By Kaduka Fabian
While many people see Moses Kuria’s “self-defense” Bill as targeting opposition supporters in post-2017 scenario; I strongly believe that the real impact of the Law will come in 2022.
Most Kikuyu politicians still justify the brutal killings, rapes and forceful circumcisions that the Mungiki perpetrated in 2008 as consequential actions which occurred in self-defense. Kikuyu politicians, and a Kikuyu dominated national press has presented the murders that Kikuyu youths – Mungiki and other armed vigilantes – committed as ‘retaliatory acts’.
Narratives of 2007/08 post-poll violence have presented the Kikuyu community mostly as victims, not as aggressors and definitely not as the ‘creators’ of that violence.
This is normal. If anything, political conditions for knowledge construction (what in academia is referred to as the ‘politics of knowledge’) always favor the victors, or those with the power to reconstruct new meanings out of it and, or deconstruct old realities.
Were the kikuyu murderers of the 2007/08 purely motivated by the desire to protect their fellow members exposed to the orgy of violence? Were they merely interventionists? If these were so, one would ask, what danger was a Kikuyu in Naivasha, Tigoni, Limuru, Thika, Juja etc exposed to? If there was no danger, why did these areas become the epicenters of the butchery that went on? These areas were the safest for the Kikuyu; so how did they become ‘retaliation strongholds’ so much so that these same areas saw the brutal killings, crude circumcisions and repeated rapes?
Did ‘retaliation’ take a new meaning? Kibet burns Njeri in Kiambaa and Mwangi kills Otieno for it. Koech arrows Njuguna and Maina rapes Adhiambo for it. See, it did!
One of the silent results of the 2007/08 post-poll violence is that it exposed contemporary power relations between and among ethnic groups in Kenya. In the aftermath of the violence, kikuyus learnt that Kalenjins were just as brutal as themselves whenever violence is the final equation to the retention or acquisition of power. Unfortunately, Luos lost in both ways. First, Kikuyus ‘won’ against Luos. The scale of brutal murders committed against Luos projected them as ‘weak’. Kalenjins, on the other hand, were convinced that Luos were cowards and, or weak.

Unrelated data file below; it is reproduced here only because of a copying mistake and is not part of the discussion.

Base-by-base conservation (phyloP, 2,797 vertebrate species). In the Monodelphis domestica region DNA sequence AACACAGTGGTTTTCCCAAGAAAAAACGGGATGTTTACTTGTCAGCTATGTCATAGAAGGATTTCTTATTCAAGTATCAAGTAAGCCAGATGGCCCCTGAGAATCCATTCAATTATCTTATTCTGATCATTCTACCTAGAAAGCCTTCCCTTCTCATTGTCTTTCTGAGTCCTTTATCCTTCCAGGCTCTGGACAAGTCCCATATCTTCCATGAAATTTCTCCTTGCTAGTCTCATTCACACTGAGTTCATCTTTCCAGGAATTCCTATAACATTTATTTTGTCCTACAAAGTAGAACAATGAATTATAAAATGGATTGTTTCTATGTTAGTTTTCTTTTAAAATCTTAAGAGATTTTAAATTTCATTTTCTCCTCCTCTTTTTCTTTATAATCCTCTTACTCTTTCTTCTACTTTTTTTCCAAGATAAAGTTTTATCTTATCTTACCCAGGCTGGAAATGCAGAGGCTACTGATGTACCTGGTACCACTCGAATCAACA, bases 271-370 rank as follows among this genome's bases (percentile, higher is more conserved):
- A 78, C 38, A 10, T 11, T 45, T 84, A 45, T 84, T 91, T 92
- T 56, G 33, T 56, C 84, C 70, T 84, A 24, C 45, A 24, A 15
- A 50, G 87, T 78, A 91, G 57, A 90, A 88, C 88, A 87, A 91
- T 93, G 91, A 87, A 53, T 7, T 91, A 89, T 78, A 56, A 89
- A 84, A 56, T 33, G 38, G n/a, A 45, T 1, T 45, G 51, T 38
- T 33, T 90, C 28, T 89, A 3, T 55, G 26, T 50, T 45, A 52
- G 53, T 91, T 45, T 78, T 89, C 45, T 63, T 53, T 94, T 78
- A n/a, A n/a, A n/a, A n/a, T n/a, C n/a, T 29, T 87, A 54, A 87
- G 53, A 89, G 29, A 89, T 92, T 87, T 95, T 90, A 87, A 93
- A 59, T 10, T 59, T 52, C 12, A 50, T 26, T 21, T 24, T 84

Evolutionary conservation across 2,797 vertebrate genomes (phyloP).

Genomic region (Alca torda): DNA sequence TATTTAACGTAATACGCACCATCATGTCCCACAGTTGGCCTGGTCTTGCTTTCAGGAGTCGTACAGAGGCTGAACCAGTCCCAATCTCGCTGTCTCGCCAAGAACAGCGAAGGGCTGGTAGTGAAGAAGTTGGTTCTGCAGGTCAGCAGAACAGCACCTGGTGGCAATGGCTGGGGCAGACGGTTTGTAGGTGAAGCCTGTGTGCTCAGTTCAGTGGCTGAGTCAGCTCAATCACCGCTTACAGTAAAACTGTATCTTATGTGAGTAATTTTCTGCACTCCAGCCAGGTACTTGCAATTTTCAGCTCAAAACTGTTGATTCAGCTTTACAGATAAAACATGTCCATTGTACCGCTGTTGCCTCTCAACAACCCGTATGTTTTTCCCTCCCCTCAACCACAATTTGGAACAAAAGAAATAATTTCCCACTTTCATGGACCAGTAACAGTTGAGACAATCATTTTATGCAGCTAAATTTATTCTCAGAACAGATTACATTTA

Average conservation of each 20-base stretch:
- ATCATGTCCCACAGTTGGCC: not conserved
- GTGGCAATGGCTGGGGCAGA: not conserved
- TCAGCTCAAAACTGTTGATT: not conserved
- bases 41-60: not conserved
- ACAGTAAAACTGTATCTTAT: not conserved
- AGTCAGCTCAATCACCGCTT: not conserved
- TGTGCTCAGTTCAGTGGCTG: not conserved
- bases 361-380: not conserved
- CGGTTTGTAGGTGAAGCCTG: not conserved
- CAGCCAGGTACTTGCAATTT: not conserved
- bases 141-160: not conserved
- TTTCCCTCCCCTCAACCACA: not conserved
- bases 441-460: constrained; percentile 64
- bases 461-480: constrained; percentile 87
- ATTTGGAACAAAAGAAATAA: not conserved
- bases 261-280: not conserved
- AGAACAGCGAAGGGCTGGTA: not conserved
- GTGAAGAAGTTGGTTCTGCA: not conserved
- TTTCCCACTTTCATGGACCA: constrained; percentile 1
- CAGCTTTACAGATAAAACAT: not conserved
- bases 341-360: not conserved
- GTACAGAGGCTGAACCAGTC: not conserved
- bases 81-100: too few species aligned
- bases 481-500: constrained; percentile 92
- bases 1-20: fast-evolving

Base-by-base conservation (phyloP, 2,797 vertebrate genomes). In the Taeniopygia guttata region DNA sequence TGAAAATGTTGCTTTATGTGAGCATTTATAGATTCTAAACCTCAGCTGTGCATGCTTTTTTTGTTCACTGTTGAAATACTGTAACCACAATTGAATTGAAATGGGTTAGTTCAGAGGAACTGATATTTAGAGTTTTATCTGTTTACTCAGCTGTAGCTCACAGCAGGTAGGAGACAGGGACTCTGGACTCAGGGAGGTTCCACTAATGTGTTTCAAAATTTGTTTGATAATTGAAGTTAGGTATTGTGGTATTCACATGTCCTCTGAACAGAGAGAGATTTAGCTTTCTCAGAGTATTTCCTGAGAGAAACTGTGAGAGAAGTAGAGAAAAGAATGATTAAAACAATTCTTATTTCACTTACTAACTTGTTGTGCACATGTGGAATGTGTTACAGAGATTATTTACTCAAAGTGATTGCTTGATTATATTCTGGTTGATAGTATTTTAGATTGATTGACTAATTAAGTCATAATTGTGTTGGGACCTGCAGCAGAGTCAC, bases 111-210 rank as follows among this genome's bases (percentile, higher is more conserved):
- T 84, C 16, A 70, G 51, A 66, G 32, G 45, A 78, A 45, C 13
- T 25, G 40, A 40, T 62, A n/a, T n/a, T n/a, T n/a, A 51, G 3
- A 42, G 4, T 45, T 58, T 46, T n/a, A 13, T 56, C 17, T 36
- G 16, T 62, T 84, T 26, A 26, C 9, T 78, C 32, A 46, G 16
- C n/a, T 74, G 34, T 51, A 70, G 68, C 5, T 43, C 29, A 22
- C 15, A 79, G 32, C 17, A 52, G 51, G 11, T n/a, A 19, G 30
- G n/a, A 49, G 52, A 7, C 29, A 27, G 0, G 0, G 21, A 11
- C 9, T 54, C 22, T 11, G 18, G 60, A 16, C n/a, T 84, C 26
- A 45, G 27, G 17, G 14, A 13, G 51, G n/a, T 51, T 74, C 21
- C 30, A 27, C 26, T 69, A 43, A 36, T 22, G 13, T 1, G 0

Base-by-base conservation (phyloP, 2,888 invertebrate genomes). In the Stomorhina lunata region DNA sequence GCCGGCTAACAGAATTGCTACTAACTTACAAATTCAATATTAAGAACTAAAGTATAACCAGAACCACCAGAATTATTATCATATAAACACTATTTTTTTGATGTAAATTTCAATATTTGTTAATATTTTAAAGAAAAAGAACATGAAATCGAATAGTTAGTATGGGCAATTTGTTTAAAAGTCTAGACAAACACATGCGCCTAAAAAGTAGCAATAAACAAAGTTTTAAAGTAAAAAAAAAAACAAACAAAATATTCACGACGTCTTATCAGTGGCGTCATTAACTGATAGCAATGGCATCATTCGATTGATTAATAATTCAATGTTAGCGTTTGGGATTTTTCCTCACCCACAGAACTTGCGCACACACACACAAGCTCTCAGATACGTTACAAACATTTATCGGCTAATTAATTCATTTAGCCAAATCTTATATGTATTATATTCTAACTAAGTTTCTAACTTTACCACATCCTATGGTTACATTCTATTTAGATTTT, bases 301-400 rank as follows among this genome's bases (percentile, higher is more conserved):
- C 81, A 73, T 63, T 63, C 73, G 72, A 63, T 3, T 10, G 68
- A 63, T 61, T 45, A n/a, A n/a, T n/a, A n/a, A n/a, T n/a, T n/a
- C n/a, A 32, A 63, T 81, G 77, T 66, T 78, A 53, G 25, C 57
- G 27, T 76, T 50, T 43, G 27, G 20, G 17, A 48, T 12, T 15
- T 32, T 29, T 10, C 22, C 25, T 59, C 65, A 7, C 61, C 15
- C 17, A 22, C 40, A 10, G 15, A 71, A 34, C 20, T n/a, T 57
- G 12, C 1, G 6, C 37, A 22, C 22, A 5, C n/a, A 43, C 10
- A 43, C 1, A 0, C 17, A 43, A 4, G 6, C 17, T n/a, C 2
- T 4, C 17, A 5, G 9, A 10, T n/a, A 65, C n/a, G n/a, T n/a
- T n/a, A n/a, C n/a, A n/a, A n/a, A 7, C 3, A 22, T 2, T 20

In my view, the eventual ‘reunion’ of Kikuyus and Kalenjins ahead of the 2013 polls was a natural consequence of the new ethnic power dynamics. Of course, there was the ingenuity thrown into it. And money.
I am convinced, in a sense, that having vanguished Luos in 2007/08 inter-ethnic war, Kikuyus have no inherent fear of a Luo uprising.
Why then is the fear for retaliation? Could it be that Kikuyus are now convinced Luos have the power to inflict fatalities? I doubt it.
If Moses Kuria’s Bill is a product of well-thought out ethnic self-preservation measure, it must be seen within the context of which ethnic group can inflict the kind of pain and suffering; and in the scale and magnitude that requires a legislated counter ‘self-defense’ measure by the Kikuyu.
I am a Luo and I doubt if it is us. Using 2007/08 post-election outcomes, that can only be Kalenjins.
Kuria’s Bill has nothing to do with the post-2017 scenario. I place its use somewhere in late 2022 and early 2023.
By Kaduka Fabian